The U.S. Department of Health and Human Services’ Health Sector Cybersecurity Coordination Center, known as “HC3,” recently published an Analyst Note (Report: 202204181300) on the Hive ransomware group. 

HC3 described the Hive as “an exceptionally aggressive, financially-motivated ransomware group known to maintain sophisticated capabilities who have historically targeted healthcare organizations frequently.”  Hive is a well-known cybercrime group that has quickly established a reputation since June 2021, when it is known to have become operational.  HC3 cites a report that listed Hive as the fourth most active ransomware operative just months after it became operational.  One report credits Hive with attacking an average of three companies per day – breaching over 350 organizations in the first four months of known operation.  

According to HC3, the Hive uses standard practices amongst ransomware groups, but also has a “set of unique capabilities which make them especially noteworthy.” According to HC3, Hive’s operations include:

  1. Conducting double extortion (data theft before encryption);
  2. Supporting extortion activity with a data leak site on the dark web;
  3. Being involved in the development and operation of ransomware;
  4. Leveraging computer programming language often used by criminals (Golang);
  5. Encrypting files with a special extension; and
  6. Utilizing program searches for applications and processes that backup data and terminates or disrupts those processes.

“HC3 recommends the Healthcare and Public Health (HPH) Sector be aware of their operations and apply appropriate cybersecurity principles and practices found in this document in defending their infrastructure and data against compromise.”  In its Note, HC3 recommended several steps to assist entities with reducing the odds of cyber-attacks.  For example, HC3 reiterated the use of two-factor authentication with strong passwords, continuous monitoring, and following the “3-2-1 Rule,” which provides that data should be backed up in three different locations, on at least two different forms of media, with one of them stored offline.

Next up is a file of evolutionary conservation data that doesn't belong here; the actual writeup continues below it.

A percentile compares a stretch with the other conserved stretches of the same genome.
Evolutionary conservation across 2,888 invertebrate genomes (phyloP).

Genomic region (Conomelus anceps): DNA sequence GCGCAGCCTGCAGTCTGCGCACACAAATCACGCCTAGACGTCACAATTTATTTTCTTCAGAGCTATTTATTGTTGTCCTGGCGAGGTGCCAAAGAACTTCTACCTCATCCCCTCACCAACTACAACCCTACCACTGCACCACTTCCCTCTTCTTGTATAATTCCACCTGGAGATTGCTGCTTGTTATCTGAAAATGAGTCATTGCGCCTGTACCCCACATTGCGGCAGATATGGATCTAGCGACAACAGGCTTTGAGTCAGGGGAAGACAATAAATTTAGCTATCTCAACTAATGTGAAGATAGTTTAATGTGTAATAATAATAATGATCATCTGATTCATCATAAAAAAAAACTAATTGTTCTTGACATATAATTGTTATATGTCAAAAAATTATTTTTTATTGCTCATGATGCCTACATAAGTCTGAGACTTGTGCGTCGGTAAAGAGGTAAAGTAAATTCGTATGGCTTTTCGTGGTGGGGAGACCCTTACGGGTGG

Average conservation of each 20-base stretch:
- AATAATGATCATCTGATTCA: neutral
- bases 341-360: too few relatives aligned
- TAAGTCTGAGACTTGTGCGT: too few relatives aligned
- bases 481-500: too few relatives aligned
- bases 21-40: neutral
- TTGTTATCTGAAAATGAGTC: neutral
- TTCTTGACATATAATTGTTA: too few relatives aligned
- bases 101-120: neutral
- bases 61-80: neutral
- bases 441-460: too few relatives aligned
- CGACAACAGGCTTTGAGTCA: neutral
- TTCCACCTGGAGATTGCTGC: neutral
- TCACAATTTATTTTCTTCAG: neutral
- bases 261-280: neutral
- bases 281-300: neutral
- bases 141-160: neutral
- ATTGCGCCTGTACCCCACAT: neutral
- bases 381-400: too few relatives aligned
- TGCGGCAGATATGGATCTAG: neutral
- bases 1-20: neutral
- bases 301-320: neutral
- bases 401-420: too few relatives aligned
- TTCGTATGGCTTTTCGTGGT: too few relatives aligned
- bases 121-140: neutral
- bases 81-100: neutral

While HC3 may not be in the public’s view as frequently as other agencies, it provides good information for entities in any industry, particularly the health care industry. HC3 was established in response to the Cybersecurity Information Sharing Act of 2015, which is a federal law that seeks to improve U.S. cybersecurity through enhanced information sharing about cybersecurity threats, and for other purposes. HC3, which falls under the HHS’ Office of the Chief Information Officer, is HHS’ “focal point for cybersecurity collaboration with the Healthcare and Public Health Sector.” One of its roles is to collaborate with the Healthcare and Public Health sector to identify and understand threats, including learning patterns and trends of adversaries and to communicate information to the Healthcare and Public Health Sectors to better defend against cyber threats. The HC3 website is located here and its Hive report can be read here.

The attorneys at Chilivis Grubman assist businesses of all types and sizes in connection with HIPAA-related matters, including breach response, breach notification, OCR investigations, and resulting civil litigation.  If you need assistance with such a matter, please contact us today.